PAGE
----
Co-founder and CIO
20 February 2020
We’re barely into the new year and markets are bombarded with challenges we didn’t even think we could imagine, from the possibility of another world war to an epidemic. But as we’ve consistently seen in the past years, markets remained yet again unfazed in regard to the noise.
Just as the US-Iran conflict started to die down, the media turned its attention to the coronavirus outbreak. While the outbreak continues to disrupt global travel and China’s productivity, markets are, unsurprisingly, taking this latest challenge in stride, just as they have with just about every other recent major news story.
At the end of January, the S&P 500 took a small dip in reaction to the coronavirus outbreak, but the drawdown was short-lived. At the time of writing, the S&P 500 has recovered that small loss and is close to gaining 4.9% YTD on a total return basis. The MSCI World Equity Index also saw a sharp upturn, shaking off jitters from the coronavirus outbreak, and is currently returning 3.3% YTD.
The markets once again demonstrate how quickly they’ll price in the impact of a global threat, be it political or natural, and then continue on their trajectory.
While short-term market reactions are common when a news story breaks, what markets really care about is whether these crises could have a lasting impact on the global economy. Remember that markets don’t stay down for a sustained period of time unless the economic indicators suggest that the crisis at hand poses a real and lasting threat to global productivity and growth.
At the moment, it’s difficult to predict the magnitude of the virus’ impact on the Chinese economy, as we’re currently in a data blackout with China’s economic numbers for January and February 2020 only coming in March due to Chinese New Year. But, China is taking even greater measures with both its monetary and fiscal policies to stimulate growth in the wake of the COVID-19 crisis. And, with manufacturing production gradually resuming across China in stages, we believe that the virus’ outbreak won’t derail China’s economic recovery, but may delay it slightly.
Source: StashAway, Bloomberg
As we can see in Figure 1, markets are pre-emptively expecting a delay in China’s economic recovery because of the virus outbreak. As factories were shut down for almost a month in a number of big cities in China as well as in the Hubei province, markets expect that the decline in production will weigh on a number of asset classes, primarily growth-oriented assets in China and the global oil market. What we’re seeing so far is that, year-to-date, the China stock composite, CSI 300 Index, has declined 3%, and the West Texas active crude oil futures, which proxies global oil demand, has already experienced a significant loss of 14.76%. The concerns over a drop in energy demand also spilled over to the US energy sector, which dropped 8.6% YTD.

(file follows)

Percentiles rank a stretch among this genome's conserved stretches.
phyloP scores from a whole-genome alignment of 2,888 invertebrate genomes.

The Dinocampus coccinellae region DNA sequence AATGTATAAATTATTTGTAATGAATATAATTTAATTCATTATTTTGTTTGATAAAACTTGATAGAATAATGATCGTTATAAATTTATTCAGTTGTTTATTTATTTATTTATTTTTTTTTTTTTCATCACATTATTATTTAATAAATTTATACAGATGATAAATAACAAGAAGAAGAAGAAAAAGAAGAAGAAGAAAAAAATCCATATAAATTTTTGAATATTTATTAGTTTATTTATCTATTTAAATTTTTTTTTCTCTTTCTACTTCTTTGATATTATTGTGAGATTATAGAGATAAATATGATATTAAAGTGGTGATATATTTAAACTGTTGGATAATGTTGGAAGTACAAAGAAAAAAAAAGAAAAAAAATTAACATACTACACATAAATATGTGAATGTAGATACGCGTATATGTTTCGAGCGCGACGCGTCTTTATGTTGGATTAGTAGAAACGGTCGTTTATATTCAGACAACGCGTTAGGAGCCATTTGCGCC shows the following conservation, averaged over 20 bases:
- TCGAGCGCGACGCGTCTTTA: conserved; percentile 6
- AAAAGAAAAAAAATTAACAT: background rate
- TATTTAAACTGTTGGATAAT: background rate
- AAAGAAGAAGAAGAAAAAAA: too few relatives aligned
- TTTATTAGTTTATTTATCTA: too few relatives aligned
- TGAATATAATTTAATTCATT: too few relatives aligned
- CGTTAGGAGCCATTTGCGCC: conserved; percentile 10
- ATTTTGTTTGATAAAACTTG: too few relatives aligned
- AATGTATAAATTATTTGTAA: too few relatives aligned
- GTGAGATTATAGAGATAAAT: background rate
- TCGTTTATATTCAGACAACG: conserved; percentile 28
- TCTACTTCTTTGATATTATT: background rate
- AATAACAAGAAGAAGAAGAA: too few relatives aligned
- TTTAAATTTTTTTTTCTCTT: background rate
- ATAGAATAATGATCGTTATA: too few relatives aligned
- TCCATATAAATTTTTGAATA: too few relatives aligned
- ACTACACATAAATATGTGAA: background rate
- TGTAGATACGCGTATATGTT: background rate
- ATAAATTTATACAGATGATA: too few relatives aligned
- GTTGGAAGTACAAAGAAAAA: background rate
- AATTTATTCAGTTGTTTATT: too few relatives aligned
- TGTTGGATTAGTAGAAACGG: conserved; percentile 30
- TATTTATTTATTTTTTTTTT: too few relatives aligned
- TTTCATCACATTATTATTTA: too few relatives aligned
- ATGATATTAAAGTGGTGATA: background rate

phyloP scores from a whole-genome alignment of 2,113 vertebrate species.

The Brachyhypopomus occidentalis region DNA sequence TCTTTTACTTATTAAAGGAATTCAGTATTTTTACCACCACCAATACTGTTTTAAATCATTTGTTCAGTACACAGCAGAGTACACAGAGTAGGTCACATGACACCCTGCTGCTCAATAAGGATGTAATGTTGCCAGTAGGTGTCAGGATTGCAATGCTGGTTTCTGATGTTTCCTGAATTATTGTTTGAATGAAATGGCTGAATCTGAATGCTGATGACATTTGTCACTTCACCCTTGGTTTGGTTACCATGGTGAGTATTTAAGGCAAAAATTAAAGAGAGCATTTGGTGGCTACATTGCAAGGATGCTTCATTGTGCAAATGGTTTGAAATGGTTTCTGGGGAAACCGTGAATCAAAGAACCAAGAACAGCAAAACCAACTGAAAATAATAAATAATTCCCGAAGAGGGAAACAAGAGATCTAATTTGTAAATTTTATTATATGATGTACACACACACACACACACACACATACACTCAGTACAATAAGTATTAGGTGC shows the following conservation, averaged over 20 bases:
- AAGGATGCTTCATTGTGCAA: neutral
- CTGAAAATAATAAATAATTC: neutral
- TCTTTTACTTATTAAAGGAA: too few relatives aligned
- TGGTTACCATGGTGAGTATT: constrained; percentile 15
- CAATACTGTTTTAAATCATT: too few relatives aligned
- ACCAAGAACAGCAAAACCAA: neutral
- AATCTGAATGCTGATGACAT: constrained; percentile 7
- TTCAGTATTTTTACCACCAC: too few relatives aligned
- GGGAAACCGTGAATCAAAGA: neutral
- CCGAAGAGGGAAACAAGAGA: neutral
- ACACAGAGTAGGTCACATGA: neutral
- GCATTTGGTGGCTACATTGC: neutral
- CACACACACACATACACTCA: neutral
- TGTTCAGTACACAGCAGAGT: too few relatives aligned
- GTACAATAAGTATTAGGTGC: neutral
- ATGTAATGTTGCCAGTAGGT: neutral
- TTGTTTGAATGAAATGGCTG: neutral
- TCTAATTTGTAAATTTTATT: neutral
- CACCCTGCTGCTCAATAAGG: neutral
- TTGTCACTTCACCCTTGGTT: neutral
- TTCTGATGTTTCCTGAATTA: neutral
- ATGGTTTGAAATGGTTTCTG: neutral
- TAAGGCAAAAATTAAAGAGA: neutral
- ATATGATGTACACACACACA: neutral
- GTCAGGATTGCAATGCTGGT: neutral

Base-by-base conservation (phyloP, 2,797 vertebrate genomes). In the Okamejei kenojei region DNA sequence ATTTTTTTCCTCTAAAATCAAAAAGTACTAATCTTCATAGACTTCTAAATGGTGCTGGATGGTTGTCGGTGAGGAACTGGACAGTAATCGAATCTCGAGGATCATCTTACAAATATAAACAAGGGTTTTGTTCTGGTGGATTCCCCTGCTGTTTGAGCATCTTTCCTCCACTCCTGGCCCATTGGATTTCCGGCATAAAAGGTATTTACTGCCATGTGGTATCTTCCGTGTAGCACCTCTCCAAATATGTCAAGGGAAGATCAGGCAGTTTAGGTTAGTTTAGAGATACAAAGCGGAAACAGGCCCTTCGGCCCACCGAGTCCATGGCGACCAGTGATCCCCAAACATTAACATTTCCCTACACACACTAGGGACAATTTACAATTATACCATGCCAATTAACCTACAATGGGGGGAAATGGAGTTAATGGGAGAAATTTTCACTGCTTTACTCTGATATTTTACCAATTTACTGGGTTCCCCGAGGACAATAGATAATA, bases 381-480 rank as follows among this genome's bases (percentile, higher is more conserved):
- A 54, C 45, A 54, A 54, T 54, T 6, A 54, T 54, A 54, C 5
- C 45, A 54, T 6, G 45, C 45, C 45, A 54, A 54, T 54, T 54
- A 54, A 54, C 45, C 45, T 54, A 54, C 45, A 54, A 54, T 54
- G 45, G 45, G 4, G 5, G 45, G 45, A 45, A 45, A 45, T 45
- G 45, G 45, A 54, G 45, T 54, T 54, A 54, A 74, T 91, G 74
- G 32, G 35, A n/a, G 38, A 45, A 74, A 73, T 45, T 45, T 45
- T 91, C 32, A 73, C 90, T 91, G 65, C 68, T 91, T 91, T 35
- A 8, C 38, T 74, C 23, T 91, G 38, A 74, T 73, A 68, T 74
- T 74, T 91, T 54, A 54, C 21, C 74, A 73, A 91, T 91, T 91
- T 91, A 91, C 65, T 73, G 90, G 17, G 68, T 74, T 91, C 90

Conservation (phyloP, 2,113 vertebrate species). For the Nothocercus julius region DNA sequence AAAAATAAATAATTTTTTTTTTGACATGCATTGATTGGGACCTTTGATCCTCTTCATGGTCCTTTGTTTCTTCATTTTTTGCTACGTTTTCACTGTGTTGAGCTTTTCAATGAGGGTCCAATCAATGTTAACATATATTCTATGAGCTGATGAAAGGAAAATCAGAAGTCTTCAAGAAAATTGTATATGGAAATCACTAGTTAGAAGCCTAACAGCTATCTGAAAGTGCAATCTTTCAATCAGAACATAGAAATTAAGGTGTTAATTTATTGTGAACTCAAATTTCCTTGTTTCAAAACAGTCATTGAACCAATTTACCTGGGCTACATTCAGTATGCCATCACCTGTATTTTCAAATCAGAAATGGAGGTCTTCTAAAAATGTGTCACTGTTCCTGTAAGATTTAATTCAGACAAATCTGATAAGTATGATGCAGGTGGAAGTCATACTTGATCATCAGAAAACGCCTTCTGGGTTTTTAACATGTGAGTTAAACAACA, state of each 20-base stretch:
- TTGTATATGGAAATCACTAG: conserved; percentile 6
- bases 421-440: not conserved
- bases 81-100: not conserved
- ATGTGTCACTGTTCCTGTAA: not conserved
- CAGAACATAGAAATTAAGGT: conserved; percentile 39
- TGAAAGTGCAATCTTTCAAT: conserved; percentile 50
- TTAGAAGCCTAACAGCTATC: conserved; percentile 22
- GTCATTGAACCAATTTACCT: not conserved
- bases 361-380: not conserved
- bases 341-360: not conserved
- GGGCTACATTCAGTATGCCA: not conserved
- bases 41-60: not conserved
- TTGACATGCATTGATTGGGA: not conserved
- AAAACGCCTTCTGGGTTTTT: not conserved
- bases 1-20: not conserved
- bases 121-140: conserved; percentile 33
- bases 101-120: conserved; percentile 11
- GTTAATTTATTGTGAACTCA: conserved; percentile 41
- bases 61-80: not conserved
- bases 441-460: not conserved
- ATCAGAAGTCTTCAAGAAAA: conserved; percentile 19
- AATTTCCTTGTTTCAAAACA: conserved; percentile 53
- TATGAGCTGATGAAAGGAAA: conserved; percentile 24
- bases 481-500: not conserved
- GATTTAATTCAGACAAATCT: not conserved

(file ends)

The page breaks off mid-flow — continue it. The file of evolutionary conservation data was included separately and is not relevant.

But outside of China, we see that markets don’t expect the COVID-19 outbreak to have a large influence on global supply chains or productivity. In the US, the virus has had little to no impact on the performance of most asset classes. And, Asia ex-Japan’s inherent geographic diversification has minimised the impact of China’s dip in economic activities on the region: Although China has a 36.5% market share in the region’s stock market, the MSCI Asia ex-Japan Index has remained resilient, losing only 0.5% in YTD returns.
Despite the virus epidemic, StashAway portfolios have remained resilient, returning 0.6% (SRI 6.5%) to 4.5% (SRI 36%) YTD, in US dollars. In MYR, our portfolios have returned between 1.2% and 5.6% YTD.
Earlier this month, to assess how COVID-19 might influence global markets, we examined global markets’ performance through past epidemics, proxied by the MSCI World Equity Index. In our analysis, we found that epidemics have a short-lived impact on the markets with a drawdown lasting, at most, 5.1 months during the HIV/AIDS pandemic in 1981. And, we also found that markets rebounded as soon as one month after bottoming out.
Sources: StashAway Estimates, Bloomberg
While we can’t know for certain the extent and severity with which the COVID-19 outbreak will continue in the physical world, we’re confident, based on past data, that such an outbreak won’t impact the markets’ long-term trajectory.
The current outsized influence of the outbreak on China’s market shows that it’s vital to have exposure to global asset classes across different economies in order to protect against geographically concentrated risks.
In addition to diversifying geographically, also diversifying in a mix of undervalued protective and growth-oriented assets that match your targeted risk level adds even more resilience to your investments so that they can endure a crisis of any nature.
Diversified investments aren’t enough for successful investing; it’s equally important to remember that to get the most out of your investments in the long term, you need to continue to practice emotional resilience. As we always say, don’t react to any short-term noise, and stay invested in the markets.
Investors often get tricked into thinking they’re making the right decisions for their money by selling or taking profit in the short term based on the assumption that any one particular event, be it a pandemic, impeachment, or military conflict, could tip the markets and cause a downturn. In this latest episode of random global events, we saw clients exiting the market as soon as there was an uptick in news and social media sharing around the virus outbreak. Yet, not even a week later, markets started up-trending again. This uptick was painfully predictable. If you let the media and your emotions dictate the way you manage your investment decisions in the short term, you’ll most definitely pay the price of missing out on major growth opportunities that will unequivocally happen at any time.